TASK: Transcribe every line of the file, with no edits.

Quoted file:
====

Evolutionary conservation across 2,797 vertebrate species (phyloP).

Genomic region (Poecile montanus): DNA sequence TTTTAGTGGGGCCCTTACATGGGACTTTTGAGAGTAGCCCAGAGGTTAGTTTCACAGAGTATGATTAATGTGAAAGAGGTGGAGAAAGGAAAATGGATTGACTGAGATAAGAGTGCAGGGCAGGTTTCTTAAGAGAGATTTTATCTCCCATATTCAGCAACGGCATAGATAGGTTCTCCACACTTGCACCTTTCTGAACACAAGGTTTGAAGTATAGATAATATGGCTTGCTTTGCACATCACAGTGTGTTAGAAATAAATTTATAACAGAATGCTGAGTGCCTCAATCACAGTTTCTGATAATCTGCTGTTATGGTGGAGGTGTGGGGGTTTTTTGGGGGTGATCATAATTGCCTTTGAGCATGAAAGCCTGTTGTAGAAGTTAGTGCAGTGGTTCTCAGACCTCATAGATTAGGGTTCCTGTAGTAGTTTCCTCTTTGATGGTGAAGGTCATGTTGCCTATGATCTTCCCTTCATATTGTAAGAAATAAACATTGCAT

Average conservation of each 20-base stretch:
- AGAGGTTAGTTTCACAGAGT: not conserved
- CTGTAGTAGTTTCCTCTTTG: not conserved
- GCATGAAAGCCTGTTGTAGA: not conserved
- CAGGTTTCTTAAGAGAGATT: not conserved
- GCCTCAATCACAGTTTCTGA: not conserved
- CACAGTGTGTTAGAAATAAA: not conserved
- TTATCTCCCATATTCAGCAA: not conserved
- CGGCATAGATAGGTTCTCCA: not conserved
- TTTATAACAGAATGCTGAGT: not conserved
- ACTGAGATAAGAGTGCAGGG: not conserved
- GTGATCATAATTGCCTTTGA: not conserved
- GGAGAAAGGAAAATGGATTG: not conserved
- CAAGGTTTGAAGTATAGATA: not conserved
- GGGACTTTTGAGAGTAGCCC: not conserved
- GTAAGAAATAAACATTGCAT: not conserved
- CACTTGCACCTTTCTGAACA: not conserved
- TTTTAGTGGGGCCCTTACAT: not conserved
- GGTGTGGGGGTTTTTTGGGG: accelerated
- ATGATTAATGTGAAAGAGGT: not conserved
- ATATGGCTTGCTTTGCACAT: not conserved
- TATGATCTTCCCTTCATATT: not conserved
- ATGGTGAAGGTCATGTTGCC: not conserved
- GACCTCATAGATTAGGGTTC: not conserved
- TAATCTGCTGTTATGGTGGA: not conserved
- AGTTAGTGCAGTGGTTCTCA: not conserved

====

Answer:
Evolutionary conservation across 2,797 vertebrate species (phyloP).

Genomic region (Poecile montanus): DNA sequence TTTTAGTGGGGCCCTTACATGGGACTTTTGAGAGTAGCCCAGAGGTTAGTTTCACAGAGTATGATTAATGTGAAAGAGGTGGAGAAAGGAAAATGGATTGACTGAGATAAGAGTGCAGGGCAGGTTTCTTAAGAGAGATTTTATCTCCCATATTCAGCAACGGCATAGATAGGTTCTCCACACTTGCACCTTTCTGAACACAAGGTTTGAAGTATAGATAATATGGCTTGCTTTGCACATCACAGTGTGTTAGAAATAAATTTATAACAGAATGCTGAGTGCCTCAATCACAGTTTCTGATAATCTGCTGTTATGGTGGAGGTGTGGGGGTTTTTTGGGGGTGATCATAATTGCCTTTGAGCATGAAAGCCTGTTGTAGAAGTTAGTGCAGTGGTTCTCAGACCTCATAGATTAGGGTTCCTGTAGTAGTTTCCTCTTTGATGGTGAAGGTCATGTTGCCTATGATCTTCCCTTCATATTGTAAGAAATAAACATTGCAT

Average conservation of each 20-base stretch:
- AGAGGTTAGTTTCACAGAGT: not conserved
- CTGTAGTAGTTTCCTCTTTG: not conserved
- GCATGAAAGCCTGTTGTAGA: not conserved
- CAGGTTTCTTAAGAGAGATT: not conserved
- GCCTCAATCACAGTTTCTGA: not conserved
- CACAGTGTGTTAGAAATAAA: not conserved
- TTATCTCCCATATTCAGCAA: not conserved
- CGGCATAGATAGGTTCTCCA: not conserved
- TTTATAACAGAATGCTGAGT: not conserved
- ACTGAGATAAGAGTGCAGGG: not conserved
- GTGATCATAATTGCCTTTGA: not conserved
- GGAGAAAGGAAAATGGATTG: not conserved
- CAAGGTTTGAAGTATAGATA: not conserved
- GGGACTTTTGAGAGTAGCCC: not conserved
- GTAAGAAATAAACATTGCAT: not conserved
- CACTTGCACCTTTCTGAACA: not conserved
- TTTTAGTGGGGCCCTTACAT: not conserved
- GGTGTGGGGGTTTTTTGGGG: accelerated
- ATGATTAATGTGAAAGAGGT: not conserved
- ATATGGCTTGCTTTGCACAT: not conserved
- TATGATCTTCCCTTCATATT: not conserved
- ATGGTGAAGGTCATGTTGCC: not conserved
- GACCTCATAGATTAGGGTTC: not conserved
- TAATCTGCTGTTATGGTGGA: not conserved
- AGTTAGTGCAGTGGTTCTCA: not conserved